Contrary to Popular Belief, Humanities Majors are in Demand
As any recent English or history major knows, there is a crisis in the humanities. Seemingly slim career prospects translate into dwindling interest in once popular academic disciplines. From 2012 to 2015, the most recent period in which national data is available, the share of American students declaring their primary major in the humanities, which at Yeshiva University includes English, history, Jewish studies, language, philosophy and music, dropped close to 10 percent, according to the Association of American Colleges and Universities.
Does the decline accurately reflect a lack of demand in the job market? Are employment prospects significantly better for college students who retreat from humanities majors altogether? These questions were the focus of “Humanities Majors and the Job Market,” a panel discussion held on Wednesday, March 6, 2019, organized by David Puretz (lecturer in writing), Barbara Blatner (lecturer in English) and Dr. Lauren Fitzgerald (professor of English, co-chair of the department of English and director of the Wilf Campus Writing Center). The panelists included Dr. Benjamin Schmidt, assistant professor of history at Northeastern University, and four YU alumni with bachelor’s degrees in English, history and philosophy.
Moderated by Puretz and Blatner, the program started off with a presentation by Dr. Schmidt, who has published widely about the “crisis” within the humanities. Armed with the latest research findings, Dr. Schmidt noted that since the 2008 financial crisis, students seem to have shifted their view of what they should be studying in what he felt was a misguided effort to enhance their career prospects. He went on to note that even though the number of people majoring in the humanities continues to decline, job opportunities for that group continue to flourish. Given their facility with written and oral communications, humanities majors are experiencing an uptick in demand.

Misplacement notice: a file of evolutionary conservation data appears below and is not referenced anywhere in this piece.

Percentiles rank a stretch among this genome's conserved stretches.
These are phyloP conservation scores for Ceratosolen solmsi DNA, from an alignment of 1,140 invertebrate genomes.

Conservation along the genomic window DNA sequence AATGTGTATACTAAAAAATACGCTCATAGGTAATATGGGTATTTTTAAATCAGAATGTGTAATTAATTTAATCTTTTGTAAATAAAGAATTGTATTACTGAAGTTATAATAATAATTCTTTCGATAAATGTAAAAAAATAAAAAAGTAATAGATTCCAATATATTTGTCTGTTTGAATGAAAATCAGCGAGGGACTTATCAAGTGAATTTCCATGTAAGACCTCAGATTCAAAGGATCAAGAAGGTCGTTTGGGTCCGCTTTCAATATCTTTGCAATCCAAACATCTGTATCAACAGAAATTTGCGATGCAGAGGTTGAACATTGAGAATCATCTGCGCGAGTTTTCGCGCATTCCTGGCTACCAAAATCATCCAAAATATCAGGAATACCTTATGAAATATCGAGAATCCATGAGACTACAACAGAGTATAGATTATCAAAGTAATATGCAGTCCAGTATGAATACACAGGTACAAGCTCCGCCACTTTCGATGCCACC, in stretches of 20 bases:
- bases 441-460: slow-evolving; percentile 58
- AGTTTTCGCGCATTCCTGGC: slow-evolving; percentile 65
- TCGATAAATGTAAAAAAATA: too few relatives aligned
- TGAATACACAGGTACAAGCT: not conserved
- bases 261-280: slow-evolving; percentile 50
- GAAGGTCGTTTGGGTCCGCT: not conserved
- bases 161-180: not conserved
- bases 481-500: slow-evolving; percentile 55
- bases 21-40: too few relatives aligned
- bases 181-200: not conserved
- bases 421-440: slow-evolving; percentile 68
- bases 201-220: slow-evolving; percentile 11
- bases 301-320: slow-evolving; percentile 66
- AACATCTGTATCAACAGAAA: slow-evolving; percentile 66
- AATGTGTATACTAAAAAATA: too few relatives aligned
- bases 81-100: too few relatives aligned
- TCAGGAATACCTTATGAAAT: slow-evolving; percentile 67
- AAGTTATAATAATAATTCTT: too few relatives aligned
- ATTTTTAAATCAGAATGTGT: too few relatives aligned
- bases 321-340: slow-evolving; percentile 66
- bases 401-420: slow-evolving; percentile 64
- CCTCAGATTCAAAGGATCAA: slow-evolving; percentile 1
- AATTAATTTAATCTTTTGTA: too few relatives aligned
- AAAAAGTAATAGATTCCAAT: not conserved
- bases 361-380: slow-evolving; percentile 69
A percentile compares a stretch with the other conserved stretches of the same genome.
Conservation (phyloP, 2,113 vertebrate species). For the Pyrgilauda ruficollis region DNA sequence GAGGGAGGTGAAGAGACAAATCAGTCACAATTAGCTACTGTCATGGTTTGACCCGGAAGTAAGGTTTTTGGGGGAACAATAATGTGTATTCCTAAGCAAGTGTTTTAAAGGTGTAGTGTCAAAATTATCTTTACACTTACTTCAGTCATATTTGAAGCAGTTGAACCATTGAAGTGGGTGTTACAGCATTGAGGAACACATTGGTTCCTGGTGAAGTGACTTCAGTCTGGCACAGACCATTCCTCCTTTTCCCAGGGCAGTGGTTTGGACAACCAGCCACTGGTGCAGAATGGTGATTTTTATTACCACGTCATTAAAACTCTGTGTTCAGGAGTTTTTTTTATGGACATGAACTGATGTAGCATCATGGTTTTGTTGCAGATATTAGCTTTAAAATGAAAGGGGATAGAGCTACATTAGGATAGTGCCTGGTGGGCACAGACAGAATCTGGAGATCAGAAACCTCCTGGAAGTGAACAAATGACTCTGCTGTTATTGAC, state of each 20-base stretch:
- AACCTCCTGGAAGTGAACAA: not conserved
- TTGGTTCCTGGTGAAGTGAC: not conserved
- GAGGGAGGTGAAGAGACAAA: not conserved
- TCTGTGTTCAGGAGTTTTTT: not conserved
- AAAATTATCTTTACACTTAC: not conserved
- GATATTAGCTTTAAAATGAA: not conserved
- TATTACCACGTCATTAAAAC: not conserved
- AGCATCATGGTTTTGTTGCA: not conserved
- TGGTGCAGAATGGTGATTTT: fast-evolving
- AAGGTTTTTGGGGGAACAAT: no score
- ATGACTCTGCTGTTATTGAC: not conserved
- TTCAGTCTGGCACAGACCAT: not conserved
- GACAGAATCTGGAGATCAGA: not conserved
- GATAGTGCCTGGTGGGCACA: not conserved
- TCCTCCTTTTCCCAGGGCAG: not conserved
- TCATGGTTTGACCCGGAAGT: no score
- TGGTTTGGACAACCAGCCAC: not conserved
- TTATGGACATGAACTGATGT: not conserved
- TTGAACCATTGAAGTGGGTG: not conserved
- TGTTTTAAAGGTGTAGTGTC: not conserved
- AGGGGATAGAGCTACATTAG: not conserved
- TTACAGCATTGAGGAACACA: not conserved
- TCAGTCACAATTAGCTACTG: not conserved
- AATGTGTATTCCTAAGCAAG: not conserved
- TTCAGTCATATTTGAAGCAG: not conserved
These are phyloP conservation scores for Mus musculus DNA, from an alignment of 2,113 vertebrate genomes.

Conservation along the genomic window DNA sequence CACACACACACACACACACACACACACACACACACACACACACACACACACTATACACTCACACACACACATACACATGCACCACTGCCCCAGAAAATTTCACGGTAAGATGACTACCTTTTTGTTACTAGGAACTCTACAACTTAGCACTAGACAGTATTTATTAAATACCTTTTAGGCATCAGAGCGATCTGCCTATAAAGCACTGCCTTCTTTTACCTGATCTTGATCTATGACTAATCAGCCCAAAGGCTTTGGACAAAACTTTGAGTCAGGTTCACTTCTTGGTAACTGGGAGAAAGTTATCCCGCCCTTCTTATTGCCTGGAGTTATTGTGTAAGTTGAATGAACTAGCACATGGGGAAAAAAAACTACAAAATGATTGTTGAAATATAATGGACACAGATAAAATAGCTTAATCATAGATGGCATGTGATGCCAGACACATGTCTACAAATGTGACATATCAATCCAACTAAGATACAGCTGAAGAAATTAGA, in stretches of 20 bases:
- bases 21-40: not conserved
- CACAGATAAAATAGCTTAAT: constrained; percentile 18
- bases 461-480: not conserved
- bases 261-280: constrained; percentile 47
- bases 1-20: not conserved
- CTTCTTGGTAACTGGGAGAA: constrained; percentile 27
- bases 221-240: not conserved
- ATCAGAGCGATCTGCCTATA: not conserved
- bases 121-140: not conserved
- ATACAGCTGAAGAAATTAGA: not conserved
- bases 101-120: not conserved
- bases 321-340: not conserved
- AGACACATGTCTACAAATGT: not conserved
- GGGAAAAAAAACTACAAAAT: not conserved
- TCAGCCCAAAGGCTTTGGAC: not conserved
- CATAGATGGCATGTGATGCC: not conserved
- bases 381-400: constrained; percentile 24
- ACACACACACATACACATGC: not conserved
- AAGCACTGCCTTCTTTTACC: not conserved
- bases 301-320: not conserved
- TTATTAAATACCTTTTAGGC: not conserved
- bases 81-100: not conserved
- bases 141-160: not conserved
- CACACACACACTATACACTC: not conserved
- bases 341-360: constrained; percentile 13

Illustrating his point, the alumni panelists discussed their various paths into the job market and how they made the leap from the endangered humanities major to thriving careers. Joshua Redlich ’12YC, who earned a BA in English, is now a publicist at Random House; Alex Luxenberg ’11 YC is a former English major now working as a client partner at Facebook; Josh Siegel ’15YC went from a major in philosophy to a position as a software engineer at Wink; and Elan Teichman ’16YC, turned a bachelor’s degree in history to an analyst position at Walnut Court Capital.
Countering the notion that STEM is the only safe career bet in today’s economy, they discussed how the skills they acquired in their studies paved the way to a successful career and offered recommendations on how a humanities major can effectively prepare a student for the world of work. As Redlich summed it up, “My least favorite part of being an English major was the one question I was constantly being asked: ‘What are you planning to do with that?’ I’m thrilled that I had the chance to return to YU to tell humanities majors exactly what they can do with their degrees, which is just about anything.”